As for mending, I think it’s good to take the time to fix something rather than throw it away. It’s an antidote to wastefulness and to the need for immediate gratification. You get to see a whole process through, beginning to end, nothing abstract about it. You’ll always notice the fabric scar, of course, but there’s an art to mending: If you’re careful, the repair can actually add to the beauty of the thing, because it is testimony to its worth. -From The Art of Mending, page 14-
Elizabeth Berg has written a story of family secrets and ultimately forgiveness in her thirteenth novel. I don’t believe this is Berg’s best effort – the story felt a bit contrived to me and the characters are deeply flawed. And there is plenty of blame to go around in this dysfunctional family.
Luckily, Berg revealed her brilliance as a writer enough times to redeem the novel for me. The carefully drawn character of Laura (the narrator) along with her friend, Maggie, uncover the joy of women’s friendships – a common theme in Berg’s novels. Berg’s ability to uncover the truths of every day life always astounds me. At one point, she describes Laura’s addiction to quilting and her penchant to collect fabric – needed or not. It reminded me of a recent conversation I had on a book group where the participants were discussing “hiding” their newest purchases from their loved ones who thought they already had enough unread books in their home. It is passages like this that kept me reading:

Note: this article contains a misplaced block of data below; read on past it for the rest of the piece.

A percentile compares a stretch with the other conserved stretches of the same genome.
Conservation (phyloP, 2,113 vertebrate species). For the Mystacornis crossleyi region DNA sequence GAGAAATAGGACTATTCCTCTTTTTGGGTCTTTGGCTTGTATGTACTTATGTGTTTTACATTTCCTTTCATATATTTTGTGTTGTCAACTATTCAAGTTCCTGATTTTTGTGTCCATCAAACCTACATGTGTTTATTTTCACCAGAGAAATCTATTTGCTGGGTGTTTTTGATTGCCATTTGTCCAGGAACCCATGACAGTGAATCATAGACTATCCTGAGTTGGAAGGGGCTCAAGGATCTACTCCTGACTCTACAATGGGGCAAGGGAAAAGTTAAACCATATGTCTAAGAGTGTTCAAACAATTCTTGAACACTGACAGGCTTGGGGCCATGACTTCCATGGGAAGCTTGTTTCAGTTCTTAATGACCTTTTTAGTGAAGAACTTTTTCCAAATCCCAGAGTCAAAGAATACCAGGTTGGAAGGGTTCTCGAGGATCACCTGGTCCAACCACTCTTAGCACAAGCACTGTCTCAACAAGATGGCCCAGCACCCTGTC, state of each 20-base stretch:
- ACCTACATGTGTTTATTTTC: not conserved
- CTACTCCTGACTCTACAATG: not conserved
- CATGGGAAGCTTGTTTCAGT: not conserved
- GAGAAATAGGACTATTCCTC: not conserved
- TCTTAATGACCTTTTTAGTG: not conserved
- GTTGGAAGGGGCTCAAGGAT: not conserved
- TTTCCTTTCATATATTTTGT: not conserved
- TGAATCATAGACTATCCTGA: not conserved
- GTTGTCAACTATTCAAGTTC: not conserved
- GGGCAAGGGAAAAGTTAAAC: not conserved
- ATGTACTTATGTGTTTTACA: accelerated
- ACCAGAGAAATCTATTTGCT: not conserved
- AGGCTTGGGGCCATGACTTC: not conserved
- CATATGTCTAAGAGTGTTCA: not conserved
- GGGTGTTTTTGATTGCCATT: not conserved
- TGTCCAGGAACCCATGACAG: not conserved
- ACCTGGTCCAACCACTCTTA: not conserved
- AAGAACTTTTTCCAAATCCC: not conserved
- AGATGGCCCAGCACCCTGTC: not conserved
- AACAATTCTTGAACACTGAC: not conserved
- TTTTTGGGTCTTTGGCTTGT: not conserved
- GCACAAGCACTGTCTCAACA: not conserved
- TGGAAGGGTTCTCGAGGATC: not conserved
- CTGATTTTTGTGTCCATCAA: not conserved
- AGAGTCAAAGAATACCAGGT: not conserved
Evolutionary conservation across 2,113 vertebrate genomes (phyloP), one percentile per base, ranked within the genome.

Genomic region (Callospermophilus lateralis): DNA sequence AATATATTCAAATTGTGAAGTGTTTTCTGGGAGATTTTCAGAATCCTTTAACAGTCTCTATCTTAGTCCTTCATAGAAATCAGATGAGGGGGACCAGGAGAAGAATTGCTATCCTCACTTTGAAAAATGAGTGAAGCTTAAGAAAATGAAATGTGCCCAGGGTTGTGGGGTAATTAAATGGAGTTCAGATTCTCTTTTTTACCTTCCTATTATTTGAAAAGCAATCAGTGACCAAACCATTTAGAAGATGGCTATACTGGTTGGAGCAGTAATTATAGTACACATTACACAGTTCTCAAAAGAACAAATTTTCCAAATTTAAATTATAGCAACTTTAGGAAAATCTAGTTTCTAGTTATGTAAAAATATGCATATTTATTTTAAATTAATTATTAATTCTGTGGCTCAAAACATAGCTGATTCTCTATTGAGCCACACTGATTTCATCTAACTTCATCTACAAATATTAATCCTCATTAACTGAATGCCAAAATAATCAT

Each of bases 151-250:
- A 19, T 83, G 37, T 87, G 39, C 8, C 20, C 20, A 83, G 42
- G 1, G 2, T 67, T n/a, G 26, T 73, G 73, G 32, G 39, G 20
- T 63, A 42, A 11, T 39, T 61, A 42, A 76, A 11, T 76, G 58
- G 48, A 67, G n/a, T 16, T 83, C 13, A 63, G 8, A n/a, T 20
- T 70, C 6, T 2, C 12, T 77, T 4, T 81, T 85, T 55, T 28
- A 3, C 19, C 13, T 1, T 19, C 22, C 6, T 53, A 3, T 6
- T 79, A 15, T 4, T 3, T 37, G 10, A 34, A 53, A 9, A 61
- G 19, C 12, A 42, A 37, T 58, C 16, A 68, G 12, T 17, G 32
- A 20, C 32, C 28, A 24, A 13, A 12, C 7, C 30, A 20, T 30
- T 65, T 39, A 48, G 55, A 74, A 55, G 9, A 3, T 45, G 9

One of the reasons I liked to be in fabric stores was that I was surrounded by people who shared the same benign illness as I. Once, waiting in line to pay for a nice selection of miniature florals, I’d heard the woman ahead of me say, “I have to hurry up and get home and hide this. If my husband sees me bringing in more fabric, he’ll kill me.” “Oh, I know,” the woman she’d spoken to had answered. “I’ve been hiding mine for years. Try taking it home in a grocery bag. Just throw a box of Kotex on top and he won’t go near it.” That second woman had such a high pile of fabric in her arms she could hardly see over it. When the clerk who rang her up had asked what she was going to make with it, the woman answered with no sense of irony whatsoever, “Nothing.” I smiled at the woman behind me, who shrugged and said, “You know what they say. Whoever dies with the most fabric wins.” -From The Art of Mending, page 137-
This was a quick read and Berg’s literary style and appeal kept me turning the pages despite the thin plot.